July 16: This Day in Black History
FEATURED: Florence Joyner
1862: Ida B. Wells was born. She was a journalist, newspaper editor, suffragist, sociologist and, with her husband, newspaper owner Ferdinand L. Barnett, an early leader in the civil rights movement. She was active in the women’s rights and the women’s suffrage movement, establishing several notable women’s organizations. Wells was a skilled and persuasive rhetorician, and traveled internationally on lecture tours. She passed away in 1931 at age 68.
1882: Violette Anderson was born. She was an attorney, judge, magistrate and served as the first female city prosecutor in Chicago. She passed away in 1937.
1896: Evelyn Preer was born. She was a pioneering stage and screen actress and blues singer of the 1910s through the early 1930s. She was known within the black community as “The First Lady of the Screen.” She passed away in 1932 of double pneumonia. She was 36 years old.
1939: Denise LaSalle was born. She is a blues and R&B/soul singer, songwriter, and record producer. She turns 74 today.
1941: Desmond Dekker was born. He was a Jamaican ska, rock-steady and reggae singer-songwriter and musician. He passed away in 2006 at age 64.
1959: ‘Poison Ivy’ by the Coasters was recorded. It reached #1 R&B and #7 Pop.
1965: Actor Daryl ‘Chill’ Mitchell was born. In 2001, he was paralyzed in a motorcycle accident. With the help of family, friends, Denzel Washington and Chris Tucker, he was able to continue his career as an actor. He turns 48 today.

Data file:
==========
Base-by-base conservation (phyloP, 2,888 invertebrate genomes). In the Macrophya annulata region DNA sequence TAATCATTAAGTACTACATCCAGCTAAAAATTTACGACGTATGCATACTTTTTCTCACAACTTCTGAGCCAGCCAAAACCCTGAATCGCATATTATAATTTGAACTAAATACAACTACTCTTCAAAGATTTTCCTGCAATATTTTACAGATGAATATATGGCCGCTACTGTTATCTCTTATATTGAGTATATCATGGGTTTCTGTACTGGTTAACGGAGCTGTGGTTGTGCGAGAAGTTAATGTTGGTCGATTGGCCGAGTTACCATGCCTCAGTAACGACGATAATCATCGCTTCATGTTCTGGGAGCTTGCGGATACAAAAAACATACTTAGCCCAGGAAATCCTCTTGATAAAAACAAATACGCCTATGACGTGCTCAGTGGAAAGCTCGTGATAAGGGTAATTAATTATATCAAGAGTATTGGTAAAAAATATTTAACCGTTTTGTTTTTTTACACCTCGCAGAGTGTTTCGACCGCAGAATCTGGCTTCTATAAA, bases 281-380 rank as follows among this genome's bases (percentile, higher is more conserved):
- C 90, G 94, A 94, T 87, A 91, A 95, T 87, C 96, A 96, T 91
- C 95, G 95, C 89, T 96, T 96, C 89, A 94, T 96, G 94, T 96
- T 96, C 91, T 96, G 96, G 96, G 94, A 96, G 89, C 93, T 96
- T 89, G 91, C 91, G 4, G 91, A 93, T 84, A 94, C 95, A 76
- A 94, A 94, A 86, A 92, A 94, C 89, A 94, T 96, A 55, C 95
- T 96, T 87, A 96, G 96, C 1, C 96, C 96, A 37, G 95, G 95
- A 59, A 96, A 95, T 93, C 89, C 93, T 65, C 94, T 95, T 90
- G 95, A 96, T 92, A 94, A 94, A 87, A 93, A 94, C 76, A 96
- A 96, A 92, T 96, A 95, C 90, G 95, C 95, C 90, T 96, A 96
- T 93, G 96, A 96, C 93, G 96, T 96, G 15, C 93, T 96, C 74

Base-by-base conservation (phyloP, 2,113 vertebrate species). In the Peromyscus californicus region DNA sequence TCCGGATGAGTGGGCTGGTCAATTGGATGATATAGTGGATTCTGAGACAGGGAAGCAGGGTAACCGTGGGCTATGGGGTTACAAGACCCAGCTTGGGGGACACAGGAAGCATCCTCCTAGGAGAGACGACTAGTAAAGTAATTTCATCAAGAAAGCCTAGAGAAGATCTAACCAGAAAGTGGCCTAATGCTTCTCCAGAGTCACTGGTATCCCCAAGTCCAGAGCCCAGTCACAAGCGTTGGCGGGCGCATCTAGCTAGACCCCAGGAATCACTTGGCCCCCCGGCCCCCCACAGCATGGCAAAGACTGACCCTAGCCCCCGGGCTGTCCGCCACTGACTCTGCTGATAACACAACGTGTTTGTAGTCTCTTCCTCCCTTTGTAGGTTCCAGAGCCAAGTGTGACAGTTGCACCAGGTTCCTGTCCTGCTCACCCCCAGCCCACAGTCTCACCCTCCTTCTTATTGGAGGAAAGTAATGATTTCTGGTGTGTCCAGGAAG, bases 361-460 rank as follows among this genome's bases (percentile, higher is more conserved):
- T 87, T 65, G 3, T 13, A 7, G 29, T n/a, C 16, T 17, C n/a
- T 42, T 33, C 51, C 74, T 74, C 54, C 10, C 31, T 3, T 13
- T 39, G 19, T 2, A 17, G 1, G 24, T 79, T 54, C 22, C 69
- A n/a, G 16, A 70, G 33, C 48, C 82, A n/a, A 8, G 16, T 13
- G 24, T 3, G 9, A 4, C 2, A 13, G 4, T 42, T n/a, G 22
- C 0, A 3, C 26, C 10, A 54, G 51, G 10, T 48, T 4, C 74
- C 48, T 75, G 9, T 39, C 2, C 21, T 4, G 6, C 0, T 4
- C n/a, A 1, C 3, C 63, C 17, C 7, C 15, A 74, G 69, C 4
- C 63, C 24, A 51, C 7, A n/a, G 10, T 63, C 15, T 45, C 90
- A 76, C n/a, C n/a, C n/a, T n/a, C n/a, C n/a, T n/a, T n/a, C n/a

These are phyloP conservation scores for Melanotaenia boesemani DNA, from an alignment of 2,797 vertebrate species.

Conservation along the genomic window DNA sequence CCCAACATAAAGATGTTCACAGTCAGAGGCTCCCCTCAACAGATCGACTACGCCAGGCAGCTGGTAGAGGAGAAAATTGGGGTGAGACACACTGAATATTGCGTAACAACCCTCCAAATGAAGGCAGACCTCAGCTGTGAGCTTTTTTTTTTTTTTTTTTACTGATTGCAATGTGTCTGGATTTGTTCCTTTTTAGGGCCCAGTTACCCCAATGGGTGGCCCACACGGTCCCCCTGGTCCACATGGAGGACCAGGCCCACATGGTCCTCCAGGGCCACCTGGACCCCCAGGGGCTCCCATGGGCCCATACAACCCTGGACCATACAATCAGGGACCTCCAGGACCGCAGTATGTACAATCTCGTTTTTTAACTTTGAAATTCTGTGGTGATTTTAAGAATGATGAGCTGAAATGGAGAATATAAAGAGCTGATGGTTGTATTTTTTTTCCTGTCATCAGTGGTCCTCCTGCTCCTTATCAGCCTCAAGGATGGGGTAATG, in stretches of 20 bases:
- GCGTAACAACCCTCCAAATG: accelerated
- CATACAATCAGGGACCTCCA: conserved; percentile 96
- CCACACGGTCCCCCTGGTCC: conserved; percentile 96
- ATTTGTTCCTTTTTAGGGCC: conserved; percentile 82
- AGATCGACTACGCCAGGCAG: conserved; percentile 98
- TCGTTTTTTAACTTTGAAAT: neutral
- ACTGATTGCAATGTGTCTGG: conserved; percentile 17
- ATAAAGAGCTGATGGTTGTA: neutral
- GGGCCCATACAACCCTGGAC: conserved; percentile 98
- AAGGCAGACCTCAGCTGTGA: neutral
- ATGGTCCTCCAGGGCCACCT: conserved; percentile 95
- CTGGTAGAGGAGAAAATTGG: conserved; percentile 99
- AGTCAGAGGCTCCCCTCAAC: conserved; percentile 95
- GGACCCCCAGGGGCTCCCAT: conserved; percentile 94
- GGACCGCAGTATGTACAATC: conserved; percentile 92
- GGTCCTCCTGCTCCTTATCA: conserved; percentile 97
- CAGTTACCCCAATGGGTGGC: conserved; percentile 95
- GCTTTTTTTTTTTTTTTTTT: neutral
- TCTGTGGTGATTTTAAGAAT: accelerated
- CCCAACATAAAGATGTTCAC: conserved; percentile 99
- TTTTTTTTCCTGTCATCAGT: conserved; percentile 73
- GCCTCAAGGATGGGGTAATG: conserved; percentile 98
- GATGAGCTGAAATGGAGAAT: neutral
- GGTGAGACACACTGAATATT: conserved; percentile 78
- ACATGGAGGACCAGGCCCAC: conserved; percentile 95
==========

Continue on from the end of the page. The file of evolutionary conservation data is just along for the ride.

1968: NFL Hall of Famer Barry Sanders was born. He is considered as one of the most talented running backs in the NFL. He turns 45 today.
1969: Rain Pryor was born. She is a comedian and an actress of stage, film and television. She turns 44 today.
1972: Smokey Robinson appeared with the Miracles for the last time at a concert at the Carter Barron Center in D.C. He had been with them for 18 years.
1977: ‘Easy’ by the Commodores was the Number One R&B song this day.
1979: Bob Douglas passed away. He was the founder of the New York Renaissance basketball team. Nicknamed the “Father of Black Professional Basketball”, Douglas owned and coached the Rens from 1923 to 1949, guiding them to a 2,318-381 record. He was inducted into the Basketball Hall of Fame as a contributor in 1972, the first African American enshrined. He was 96 years old.
1983: Jazz great Herbie Hancock charted with ‘Rockit’ on this day.
1988: Carl Lewis ran a wind-assisted 100 m in 9.78 sec.
1988: Florence Joyner ran 100 m in women’s world record 10.49 seconds
1988: Jackie Joyner-Kersee sets women’s heptathlete record of 7,215 pts
1992: Buck Buchanan passed away. He was a NFL Hall of Famer. He was 51 years old.
2006: Harold Scott passed away. He was stage director, actor and educator, who broke racial barriers in American theater. He became the first African-American artistic director in the history of American regional theater at the Cincinnati Playhouse in the Park. He was 71 years old.